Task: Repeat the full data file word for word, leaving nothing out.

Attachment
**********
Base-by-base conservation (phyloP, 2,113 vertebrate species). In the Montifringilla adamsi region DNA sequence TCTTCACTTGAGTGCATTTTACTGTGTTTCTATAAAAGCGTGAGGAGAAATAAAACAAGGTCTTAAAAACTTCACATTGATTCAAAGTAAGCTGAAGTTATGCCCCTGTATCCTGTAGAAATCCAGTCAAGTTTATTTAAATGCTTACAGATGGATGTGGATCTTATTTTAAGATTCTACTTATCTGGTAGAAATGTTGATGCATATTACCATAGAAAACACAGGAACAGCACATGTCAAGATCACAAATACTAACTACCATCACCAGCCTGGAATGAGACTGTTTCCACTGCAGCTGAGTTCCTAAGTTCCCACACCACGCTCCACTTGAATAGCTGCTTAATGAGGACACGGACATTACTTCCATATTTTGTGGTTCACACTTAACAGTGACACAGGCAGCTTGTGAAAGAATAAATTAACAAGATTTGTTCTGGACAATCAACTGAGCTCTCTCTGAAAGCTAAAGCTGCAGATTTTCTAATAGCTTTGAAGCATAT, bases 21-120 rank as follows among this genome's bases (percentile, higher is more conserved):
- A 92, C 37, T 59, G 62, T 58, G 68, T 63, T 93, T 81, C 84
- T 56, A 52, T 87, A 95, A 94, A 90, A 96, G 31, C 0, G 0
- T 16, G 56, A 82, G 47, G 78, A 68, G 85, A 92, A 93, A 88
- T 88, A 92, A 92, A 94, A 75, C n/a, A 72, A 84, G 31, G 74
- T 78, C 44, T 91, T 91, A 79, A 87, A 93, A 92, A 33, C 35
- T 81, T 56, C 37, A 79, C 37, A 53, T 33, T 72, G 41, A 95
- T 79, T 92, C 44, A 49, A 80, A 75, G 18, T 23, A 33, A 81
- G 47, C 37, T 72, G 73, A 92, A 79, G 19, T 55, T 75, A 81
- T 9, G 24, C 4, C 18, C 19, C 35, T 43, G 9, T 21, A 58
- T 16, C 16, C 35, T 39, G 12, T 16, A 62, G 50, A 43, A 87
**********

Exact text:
Base-by-base conservation (phyloP, 2,113 vertebrate species). In the Montifringilla adamsi region DNA sequence TCTTCACTTGAGTGCATTTTACTGTGTTTCTATAAAAGCGTGAGGAGAAATAAAACAAGGTCTTAAAAACTTCACATTGATTCAAAGTAAGCTGAAGTTATGCCCCTGTATCCTGTAGAAATCCAGTCAAGTTTATTTAAATGCTTACAGATGGATGTGGATCTTATTTTAAGATTCTACTTATCTGGTAGAAATGTTGATGCATATTACCATAGAAAACACAGGAACAGCACATGTCAAGATCACAAATACTAACTACCATCACCAGCCTGGAATGAGACTGTTTCCACTGCAGCTGAGTTCCTAAGTTCCCACACCACGCTCCACTTGAATAGCTGCTTAATGAGGACACGGACATTACTTCCATATTTTGTGGTTCACACTTAACAGTGACACAGGCAGCTTGTGAAAGAATAAATTAACAAGATTTGTTCTGGACAATCAACTGAGCTCTCTCTGAAAGCTAAAGCTGCAGATTTTCTAATAGCTTTGAAGCATAT, bases 21-120 rank as follows among this genome's bases (percentile, higher is more conserved):
- A 92, C 37, T 59, G 62, T 58, G 68, T 63, T 93, T 81, C 84
- T 56, A 52, T 87, A 95, A 94, A 90, A 96, G 31, C 0, G 0
- T 16, G 56, A 82, G 47, G 78, A 68, G 85, A 92, A 93, A 88
- T 88, A 92, A 92, A 94, A 75, C n/a, A 72, A 84, G 31, G 74
- T 78, C 44, T 91, T 91, A 79, A 87, A 93, A 92, A 33, C 35
- T 81, T 56, C 37, A 79, C 37, A 53, T 33, T 72, G 41, A 95
- T 79, T 92, C 44, A 49, A 80, A 75, G 18, T 23, A 33, A 81
- G 47, C 37, T 72, G 73, A 92, A 79, G 19, T 55, T 75, A 81
- T 9, G 24, C 4, C 18, C 19, C 35, T 43, G 9, T 21, A 58
- T 16, C 16, C 35, T 39, G 12, T 16, A 62, G 50, A 43, A 87